16 Sep The Solar Eclipse – More than what the eye could see . . .
By Tom Dougherty
Monday August 21, 2017 will be a day long remembered for a very rare occurrence of a total Solar Eclipse that could be viewed from coast to coast across the United States. This was perhaps a once in a lifetime opportunity for those fortunate enough to experience the event in the relatively narrow pathway from Oregon to South Carolina in which the total eclipse could be viewed. If you missed it, like me, the next opportunity will be in 7 years so make your plans now!
For those of us in the Energy industry the most logical question was probably, what will be the impact on solar energy generation and the impact on the Energy Grid as the eclipse moved across the country? It seemed obvious that the event might cause a reduction in Solar power generation, which it did, but here are a few other interesting things that impacted our energy world as well while all the attention was on the magnificent sky show!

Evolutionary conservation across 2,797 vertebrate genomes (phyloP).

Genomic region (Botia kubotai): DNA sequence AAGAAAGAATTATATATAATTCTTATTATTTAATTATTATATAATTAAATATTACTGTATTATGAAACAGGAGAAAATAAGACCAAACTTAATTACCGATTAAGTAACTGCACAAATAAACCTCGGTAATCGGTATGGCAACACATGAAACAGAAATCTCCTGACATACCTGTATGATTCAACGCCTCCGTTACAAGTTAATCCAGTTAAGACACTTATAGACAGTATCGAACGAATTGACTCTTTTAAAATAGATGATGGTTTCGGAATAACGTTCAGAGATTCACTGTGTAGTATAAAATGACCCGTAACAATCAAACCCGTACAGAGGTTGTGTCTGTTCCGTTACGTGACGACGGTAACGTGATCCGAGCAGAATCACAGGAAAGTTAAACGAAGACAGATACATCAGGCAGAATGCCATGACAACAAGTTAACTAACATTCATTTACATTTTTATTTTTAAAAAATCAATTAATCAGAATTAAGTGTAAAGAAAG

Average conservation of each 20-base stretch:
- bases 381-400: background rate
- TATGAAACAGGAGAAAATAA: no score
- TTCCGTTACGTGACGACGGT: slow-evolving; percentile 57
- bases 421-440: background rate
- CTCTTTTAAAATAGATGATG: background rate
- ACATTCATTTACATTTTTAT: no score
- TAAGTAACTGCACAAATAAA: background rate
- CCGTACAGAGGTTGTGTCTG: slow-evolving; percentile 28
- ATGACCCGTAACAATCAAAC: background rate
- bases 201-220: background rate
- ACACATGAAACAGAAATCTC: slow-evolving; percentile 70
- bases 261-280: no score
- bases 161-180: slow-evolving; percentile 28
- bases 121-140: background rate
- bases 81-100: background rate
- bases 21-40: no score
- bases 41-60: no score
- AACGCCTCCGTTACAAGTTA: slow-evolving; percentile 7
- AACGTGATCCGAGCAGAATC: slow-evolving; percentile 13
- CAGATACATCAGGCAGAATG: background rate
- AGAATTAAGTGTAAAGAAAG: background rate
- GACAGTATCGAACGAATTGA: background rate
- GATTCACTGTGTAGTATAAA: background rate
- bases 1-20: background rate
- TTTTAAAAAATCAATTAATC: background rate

- Solar generation was impacted by the eclipse but perhaps not as much as you might think. First the path for the total eclipse was relatively narrow and really only passed over a few significant solar generation facilities.
- While solar generation was diminished so was the demand for electricity for the following reasons:
- The eclipse caused a drop in temperature, which reduced the electric load normally needed to handle the need for increased use of air conditioning equipment throughout the afternoon.
- Many folks took a break from what they normally would have been doing to go outside and observe the great event. This meant they were not consuming the amount of energy doing what they usually do, which resulted in a further drop on demand for electricity.
- There were requests for energy conservation made well ahead of the event which also helped to reduce demand as the solar resource generation was reduced.
Overall the event was well managed through reduced demand and the utilization of other generation resources. Of course, this was aided by a lot of advanced notice and planning.
So, while you were looking at one of the great natural events of our lifetime, there were a lot of energy-related activities playing out around the country, and a lot of efforts to make the solar eclipse a non-event for the energy grid!
Congratulations to the grid management teams and to everyone who did get to experience the total solar eclipse. Hope to see the next one in person in 2024.
Tom Dougherty is CEO of MarketWISE